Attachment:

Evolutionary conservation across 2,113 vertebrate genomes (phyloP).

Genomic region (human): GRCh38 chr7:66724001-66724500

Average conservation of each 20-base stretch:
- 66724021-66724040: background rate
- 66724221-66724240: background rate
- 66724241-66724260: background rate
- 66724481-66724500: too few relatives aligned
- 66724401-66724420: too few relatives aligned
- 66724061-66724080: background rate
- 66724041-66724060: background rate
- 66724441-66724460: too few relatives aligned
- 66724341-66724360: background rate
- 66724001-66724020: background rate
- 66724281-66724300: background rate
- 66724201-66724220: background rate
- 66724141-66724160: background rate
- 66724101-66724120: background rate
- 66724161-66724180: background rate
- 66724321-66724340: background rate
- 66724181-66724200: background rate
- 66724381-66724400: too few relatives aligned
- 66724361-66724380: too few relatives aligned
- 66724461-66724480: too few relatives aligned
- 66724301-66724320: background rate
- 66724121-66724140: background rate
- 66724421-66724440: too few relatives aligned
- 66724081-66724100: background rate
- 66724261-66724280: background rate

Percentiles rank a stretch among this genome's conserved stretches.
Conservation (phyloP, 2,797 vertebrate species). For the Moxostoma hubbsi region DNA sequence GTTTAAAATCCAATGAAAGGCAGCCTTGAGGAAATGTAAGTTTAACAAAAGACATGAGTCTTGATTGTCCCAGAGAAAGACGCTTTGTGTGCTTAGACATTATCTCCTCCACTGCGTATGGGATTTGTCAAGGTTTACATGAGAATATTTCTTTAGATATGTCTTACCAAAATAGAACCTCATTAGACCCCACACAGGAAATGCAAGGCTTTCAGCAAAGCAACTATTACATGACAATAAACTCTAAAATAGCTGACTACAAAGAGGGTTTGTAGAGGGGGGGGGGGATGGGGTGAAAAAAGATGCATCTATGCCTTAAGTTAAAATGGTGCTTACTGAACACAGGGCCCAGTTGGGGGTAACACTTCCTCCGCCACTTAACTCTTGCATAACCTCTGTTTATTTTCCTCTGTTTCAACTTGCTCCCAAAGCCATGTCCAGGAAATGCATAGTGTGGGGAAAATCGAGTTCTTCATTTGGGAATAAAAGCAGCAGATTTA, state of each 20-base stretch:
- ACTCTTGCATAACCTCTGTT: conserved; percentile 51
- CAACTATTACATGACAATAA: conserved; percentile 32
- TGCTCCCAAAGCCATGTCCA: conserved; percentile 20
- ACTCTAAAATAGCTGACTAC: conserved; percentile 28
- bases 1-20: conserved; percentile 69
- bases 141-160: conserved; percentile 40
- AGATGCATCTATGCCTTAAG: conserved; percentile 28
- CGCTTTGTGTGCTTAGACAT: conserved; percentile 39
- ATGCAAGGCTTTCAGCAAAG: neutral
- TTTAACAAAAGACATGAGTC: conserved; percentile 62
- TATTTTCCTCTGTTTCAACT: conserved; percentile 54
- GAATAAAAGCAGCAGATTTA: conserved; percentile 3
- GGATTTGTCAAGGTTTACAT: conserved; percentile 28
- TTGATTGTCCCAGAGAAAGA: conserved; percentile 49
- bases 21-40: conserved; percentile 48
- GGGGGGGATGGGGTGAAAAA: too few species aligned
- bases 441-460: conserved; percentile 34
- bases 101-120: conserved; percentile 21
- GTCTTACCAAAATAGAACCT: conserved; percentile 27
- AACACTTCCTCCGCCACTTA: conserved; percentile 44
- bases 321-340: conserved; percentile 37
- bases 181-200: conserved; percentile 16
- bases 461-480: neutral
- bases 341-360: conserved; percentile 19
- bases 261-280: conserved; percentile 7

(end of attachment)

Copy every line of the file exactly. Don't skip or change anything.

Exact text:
Evolutionary conservation across 2,113 vertebrate genomes (phyloP).

Genomic region (human): GRCh38 chr7:66724001-66724500

Average conservation of each 20-base stretch:
- 66724021-66724040: background rate
- 66724221-66724240: background rate
- 66724241-66724260: background rate
- 66724481-66724500: too few relatives aligned
- 66724401-66724420: too few relatives aligned
- 66724061-66724080: background rate
- 66724041-66724060: background rate
- 66724441-66724460: too few relatives aligned
- 66724341-66724360: background rate
- 66724001-66724020: background rate
- 66724281-66724300: background rate
- 66724201-66724220: background rate
- 66724141-66724160: background rate
- 66724101-66724120: background rate
- 66724161-66724180: background rate
- 66724321-66724340: background rate
- 66724181-66724200: background rate
- 66724381-66724400: too few relatives aligned
- 66724361-66724380: too few relatives aligned
- 66724461-66724480: too few relatives aligned
- 66724301-66724320: background rate
- 66724121-66724140: background rate
- 66724421-66724440: too few relatives aligned
- 66724081-66724100: background rate
- 66724261-66724280: background rate

Percentiles rank a stretch among this genome's conserved stretches.
Conservation (phyloP, 2,797 vertebrate species). For the Moxostoma hubbsi region DNA sequence GTTTAAAATCCAATGAAAGGCAGCCTTGAGGAAATGTAAGTTTAACAAAAGACATGAGTCTTGATTGTCCCAGAGAAAGACGCTTTGTGTGCTTAGACATTATCTCCTCCACTGCGTATGGGATTTGTCAAGGTTTACATGAGAATATTTCTTTAGATATGTCTTACCAAAATAGAACCTCATTAGACCCCACACAGGAAATGCAAGGCTTTCAGCAAAGCAACTATTACATGACAATAAACTCTAAAATAGCTGACTACAAAGAGGGTTTGTAGAGGGGGGGGGGGATGGGGTGAAAAAAGATGCATCTATGCCTTAAGTTAAAATGGTGCTTACTGAACACAGGGCCCAGTTGGGGGTAACACTTCCTCCGCCACTTAACTCTTGCATAACCTCTGTTTATTTTCCTCTGTTTCAACTTGCTCCCAAAGCCATGTCCAGGAAATGCATAGTGTGGGGAAAATCGAGTTCTTCATTTGGGAATAAAAGCAGCAGATTTA, state of each 20-base stretch:
- ACTCTTGCATAACCTCTGTT: conserved; percentile 51
- CAACTATTACATGACAATAA: conserved; percentile 32
- TGCTCCCAAAGCCATGTCCA: conserved; percentile 20
- ACTCTAAAATAGCTGACTAC: conserved; percentile 28
- bases 1-20: conserved; percentile 69
- bases 141-160: conserved; percentile 40
- AGATGCATCTATGCCTTAAG: conserved; percentile 28
- CGCTTTGTGTGCTTAGACAT: conserved; percentile 39
- ATGCAAGGCTTTCAGCAAAG: neutral
- TTTAACAAAAGACATGAGTC: conserved; percentile 62
- TATTTTCCTCTGTTTCAACT: conserved; percentile 54
- GAATAAAAGCAGCAGATTTA: conserved; percentile 3
- GGATTTGTCAAGGTTTACAT: conserved; percentile 28
- TTGATTGTCCCAGAGAAAGA: conserved; percentile 49
- bases 21-40: conserved; percentile 48
- GGGGGGGATGGGGTGAAAAA: too few species aligned
- bases 441-460: conserved; percentile 34
- bases 101-120: conserved; percentile 21
- GTCTTACCAAAATAGAACCT: conserved; percentile 27
- AACACTTCCTCCGCCACTTA: conserved; percentile 44
- bases 321-340: conserved; percentile 37
- bases 181-200: conserved; percentile 16
- bases 461-480: neutral
- bases 341-360: conserved; percentile 19
- bases 261-280: conserved; percentile 7